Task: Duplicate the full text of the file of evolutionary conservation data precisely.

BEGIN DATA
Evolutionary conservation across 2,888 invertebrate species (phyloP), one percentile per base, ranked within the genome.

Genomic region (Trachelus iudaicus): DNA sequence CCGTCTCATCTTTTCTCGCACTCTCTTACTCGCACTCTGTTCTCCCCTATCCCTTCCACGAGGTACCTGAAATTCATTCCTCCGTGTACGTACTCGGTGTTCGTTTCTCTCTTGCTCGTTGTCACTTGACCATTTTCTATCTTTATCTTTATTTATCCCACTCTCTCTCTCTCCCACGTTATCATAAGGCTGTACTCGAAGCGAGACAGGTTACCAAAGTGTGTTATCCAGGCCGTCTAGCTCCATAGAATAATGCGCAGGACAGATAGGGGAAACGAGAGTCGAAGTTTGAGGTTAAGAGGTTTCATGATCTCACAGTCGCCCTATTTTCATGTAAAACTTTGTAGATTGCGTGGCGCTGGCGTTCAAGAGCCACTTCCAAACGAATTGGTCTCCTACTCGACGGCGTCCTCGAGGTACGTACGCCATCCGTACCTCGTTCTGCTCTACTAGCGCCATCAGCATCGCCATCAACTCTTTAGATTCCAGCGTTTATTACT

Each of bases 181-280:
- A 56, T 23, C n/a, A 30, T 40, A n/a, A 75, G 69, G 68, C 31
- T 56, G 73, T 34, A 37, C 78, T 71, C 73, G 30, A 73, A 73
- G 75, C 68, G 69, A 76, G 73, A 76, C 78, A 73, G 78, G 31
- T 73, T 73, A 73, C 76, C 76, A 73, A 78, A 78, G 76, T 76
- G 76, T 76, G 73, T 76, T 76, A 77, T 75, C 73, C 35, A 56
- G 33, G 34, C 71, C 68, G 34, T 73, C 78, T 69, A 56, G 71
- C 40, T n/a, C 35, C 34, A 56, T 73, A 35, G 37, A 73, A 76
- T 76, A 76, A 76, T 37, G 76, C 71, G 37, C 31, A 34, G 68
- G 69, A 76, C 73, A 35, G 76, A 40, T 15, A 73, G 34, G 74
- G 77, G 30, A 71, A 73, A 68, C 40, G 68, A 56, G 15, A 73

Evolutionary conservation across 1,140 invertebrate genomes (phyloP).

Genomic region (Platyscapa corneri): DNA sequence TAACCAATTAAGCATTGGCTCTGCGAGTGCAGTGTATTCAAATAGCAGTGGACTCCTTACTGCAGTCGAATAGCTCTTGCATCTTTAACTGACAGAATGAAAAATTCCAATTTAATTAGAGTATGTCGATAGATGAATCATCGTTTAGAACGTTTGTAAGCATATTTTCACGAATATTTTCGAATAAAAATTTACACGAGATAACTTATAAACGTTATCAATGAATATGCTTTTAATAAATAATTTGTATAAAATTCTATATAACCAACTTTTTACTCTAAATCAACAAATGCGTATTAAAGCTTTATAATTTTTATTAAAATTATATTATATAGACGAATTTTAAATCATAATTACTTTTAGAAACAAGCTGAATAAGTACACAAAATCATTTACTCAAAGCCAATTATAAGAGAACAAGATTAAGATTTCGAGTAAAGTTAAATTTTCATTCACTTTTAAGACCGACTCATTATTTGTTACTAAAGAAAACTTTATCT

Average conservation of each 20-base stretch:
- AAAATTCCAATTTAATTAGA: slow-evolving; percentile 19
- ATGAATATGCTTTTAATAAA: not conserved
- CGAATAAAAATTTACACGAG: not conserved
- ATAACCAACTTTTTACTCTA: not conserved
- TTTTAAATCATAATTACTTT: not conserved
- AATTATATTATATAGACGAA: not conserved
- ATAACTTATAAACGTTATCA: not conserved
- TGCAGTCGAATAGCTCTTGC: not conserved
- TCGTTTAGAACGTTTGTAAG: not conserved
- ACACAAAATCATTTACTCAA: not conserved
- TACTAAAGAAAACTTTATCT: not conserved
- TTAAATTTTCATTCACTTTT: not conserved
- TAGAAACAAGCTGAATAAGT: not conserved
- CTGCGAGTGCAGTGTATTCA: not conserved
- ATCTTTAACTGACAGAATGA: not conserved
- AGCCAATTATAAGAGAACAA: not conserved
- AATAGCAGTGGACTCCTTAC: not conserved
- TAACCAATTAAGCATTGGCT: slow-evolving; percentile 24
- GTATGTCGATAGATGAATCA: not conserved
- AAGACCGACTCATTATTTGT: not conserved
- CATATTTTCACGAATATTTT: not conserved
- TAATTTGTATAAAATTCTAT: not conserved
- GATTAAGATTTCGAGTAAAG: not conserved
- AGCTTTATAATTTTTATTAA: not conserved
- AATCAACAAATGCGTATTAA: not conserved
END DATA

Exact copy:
Evolutionary conservation across 2,888 invertebrate species (phyloP), one percentile per base, ranked within the genome.

Genomic region (Trachelus iudaicus): DNA sequence CCGTCTCATCTTTTCTCGCACTCTCTTACTCGCACTCTGTTCTCCCCTATCCCTTCCACGAGGTACCTGAAATTCATTCCTCCGTGTACGTACTCGGTGTTCGTTTCTCTCTTGCTCGTTGTCACTTGACCATTTTCTATCTTTATCTTTATTTATCCCACTCTCTCTCTCTCCCACGTTATCATAAGGCTGTACTCGAAGCGAGACAGGTTACCAAAGTGTGTTATCCAGGCCGTCTAGCTCCATAGAATAATGCGCAGGACAGATAGGGGAAACGAGAGTCGAAGTTTGAGGTTAAGAGGTTTCATGATCTCACAGTCGCCCTATTTTCATGTAAAACTTTGTAGATTGCGTGGCGCTGGCGTTCAAGAGCCACTTCCAAACGAATTGGTCTCCTACTCGACGGCGTCCTCGAGGTACGTACGCCATCCGTACCTCGTTCTGCTCTACTAGCGCCATCAGCATCGCCATCAACTCTTTAGATTCCAGCGTTTATTACT

Each of bases 181-280:
- A 56, T 23, C n/a, A 30, T 40, A n/a, A 75, G 69, G 68, C 31
- T 56, G 73, T 34, A 37, C 78, T 71, C 73, G 30, A 73, A 73
- G 75, C 68, G 69, A 76, G 73, A 76, C 78, A 73, G 78, G 31
- T 73, T 73, A 73, C 76, C 76, A 73, A 78, A 78, G 76, T 76
- G 76, T 76, G 73, T 76, T 76, A 77, T 75, C 73, C 35, A 56
- G 33, G 34, C 71, C 68, G 34, T 73, C 78, T 69, A 56, G 71
- C 40, T n/a, C 35, C 34, A 56, T 73, A 35, G 37, A 73, A 76
- T 76, A 76, A 76, T 37, G 76, C 71, G 37, C 31, A 34, G 68
- G 69, A 76, C 73, A 35, G 76, A 40, T 15, A 73, G 34, G 74
- G 77, G 30, A 71, A 73, A 68, C 40, G 68, A 56, G 15, A 73

Evolutionary conservation across 1,140 invertebrate genomes (phyloP).

Genomic region (Platyscapa corneri): DNA sequence TAACCAATTAAGCATTGGCTCTGCGAGTGCAGTGTATTCAAATAGCAGTGGACTCCTTACTGCAGTCGAATAGCTCTTGCATCTTTAACTGACAGAATGAAAAATTCCAATTTAATTAGAGTATGTCGATAGATGAATCATCGTTTAGAACGTTTGTAAGCATATTTTCACGAATATTTTCGAATAAAAATTTACACGAGATAACTTATAAACGTTATCAATGAATATGCTTTTAATAAATAATTTGTATAAAATTCTATATAACCAACTTTTTACTCTAAATCAACAAATGCGTATTAAAGCTTTATAATTTTTATTAAAATTATATTATATAGACGAATTTTAAATCATAATTACTTTTAGAAACAAGCTGAATAAGTACACAAAATCATTTACTCAAAGCCAATTATAAGAGAACAAGATTAAGATTTCGAGTAAAGTTAAATTTTCATTCACTTTTAAGACCGACTCATTATTTGTTACTAAAGAAAACTTTATCT

Average conservation of each 20-base stretch:
- AAAATTCCAATTTAATTAGA: slow-evolving; percentile 19
- ATGAATATGCTTTTAATAAA: not conserved
- CGAATAAAAATTTACACGAG: not conserved
- ATAACCAACTTTTTACTCTA: not conserved
- TTTTAAATCATAATTACTTT: not conserved
- AATTATATTATATAGACGAA: not conserved
- ATAACTTATAAACGTTATCA: not conserved
- TGCAGTCGAATAGCTCTTGC: not conserved
- TCGTTTAGAACGTTTGTAAG: not conserved
- ACACAAAATCATTTACTCAA: not conserved
- TACTAAAGAAAACTTTATCT: not conserved
- TTAAATTTTCATTCACTTTT: not conserved
- TAGAAACAAGCTGAATAAGT: not conserved
- CTGCGAGTGCAGTGTATTCA: not conserved
- ATCTTTAACTGACAGAATGA: not conserved
- AGCCAATTATAAGAGAACAA: not conserved
- AATAGCAGTGGACTCCTTAC: not conserved
- TAACCAATTAAGCATTGGCT: slow-evolving; percentile 24
- GTATGTCGATAGATGAATCA: not conserved
- AAGACCGACTCATTATTTGT: not conserved
- CATATTTTCACGAATATTTT: not conserved
- TAATTTGTATAAAATTCTAT: not conserved
- GATTAAGATTTCGAGTAAAG: not conserved
- AGCTTTATAATTTTTATTAA: not conserved
- AATCAACAAATGCGTATTAA: not conserved